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Using an iPhone application called Track Your Happiness, Harvard psychologists found in a recent study that daydreaming is associated with lower levels of happiness.
The study, published in the most recent issue of Science magazine, periodically polled more than 2000 adults who reported what they were doing, whether their minds were wandering, and how happy they were on a scale of 1 to 100.
The study found at any given time, almost half of the test subjects were thinking about something other than the situation at hand. In any given situation, subjects were likely to be “mind-wandering” at least 30 percent of the time, except during sex, during which their minds wandered only 10 percent of the time.
The paper was co-authored by Harvard doctoral student Matthew A. Killingsworth and Psychology Professor Daniel T. Gilbert, who doubted whether the unique evolutionary trait of “mind wandering” in humans has any significant emotional advantage.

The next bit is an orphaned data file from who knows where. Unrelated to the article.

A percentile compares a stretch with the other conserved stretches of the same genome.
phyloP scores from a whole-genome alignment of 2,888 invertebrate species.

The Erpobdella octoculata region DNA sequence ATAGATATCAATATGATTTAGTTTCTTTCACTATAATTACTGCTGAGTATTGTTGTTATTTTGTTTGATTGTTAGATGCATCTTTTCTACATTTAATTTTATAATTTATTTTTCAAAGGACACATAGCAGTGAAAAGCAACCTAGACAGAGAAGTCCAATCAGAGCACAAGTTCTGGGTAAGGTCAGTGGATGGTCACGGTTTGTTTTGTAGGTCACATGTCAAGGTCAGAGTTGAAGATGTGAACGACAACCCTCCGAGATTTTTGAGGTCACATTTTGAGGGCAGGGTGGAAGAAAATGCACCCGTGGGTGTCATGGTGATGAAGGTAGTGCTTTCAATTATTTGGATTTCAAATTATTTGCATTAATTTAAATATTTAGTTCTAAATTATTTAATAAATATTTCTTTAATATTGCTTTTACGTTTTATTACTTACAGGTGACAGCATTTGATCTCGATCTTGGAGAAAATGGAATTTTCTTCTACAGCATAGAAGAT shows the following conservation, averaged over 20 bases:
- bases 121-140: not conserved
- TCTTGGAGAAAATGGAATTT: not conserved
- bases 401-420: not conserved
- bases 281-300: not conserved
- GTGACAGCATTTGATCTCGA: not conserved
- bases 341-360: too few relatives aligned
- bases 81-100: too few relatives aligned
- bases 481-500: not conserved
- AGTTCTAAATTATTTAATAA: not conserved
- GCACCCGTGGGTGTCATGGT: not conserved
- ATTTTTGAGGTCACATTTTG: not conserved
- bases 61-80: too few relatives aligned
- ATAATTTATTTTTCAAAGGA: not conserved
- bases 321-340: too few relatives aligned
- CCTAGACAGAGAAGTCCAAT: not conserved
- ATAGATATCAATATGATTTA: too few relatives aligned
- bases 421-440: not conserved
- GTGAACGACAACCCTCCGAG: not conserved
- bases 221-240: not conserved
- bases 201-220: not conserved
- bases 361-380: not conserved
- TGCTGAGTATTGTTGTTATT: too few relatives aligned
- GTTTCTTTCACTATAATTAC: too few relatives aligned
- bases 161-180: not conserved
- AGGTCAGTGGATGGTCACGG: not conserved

“Even during unpleasant activities, when it would seem beneficial to be day-dreaming, we found that mind-wandering doesn’t lead to higher happiness,” Killingsworth said, pointing to commuting as an example.
The psychologists performed a time-lag test to assess whether it was unhappiness that prompted people to daydream, or vice versa.
The results showed subjects who were mind-wandering were more likely to be unhappy 15 minutes later. In contrast, subjects who were unhappy were no more likely to be mind-wandering after the same 15 minutes.
Perhaps most surprising of all, the content of one’s daydream seems to have little effect on level of happiness. Those whose thoughts wandered to more pleasant topics had only slightly higher happiness levels than those wandering to unpleasant or neutral topics, but they still had lower happiness levels than those focused on the present.
“The ability to think about what is not happening is a cognitive achievement that comes at an emotional cost,” the authors concluded in their paper.
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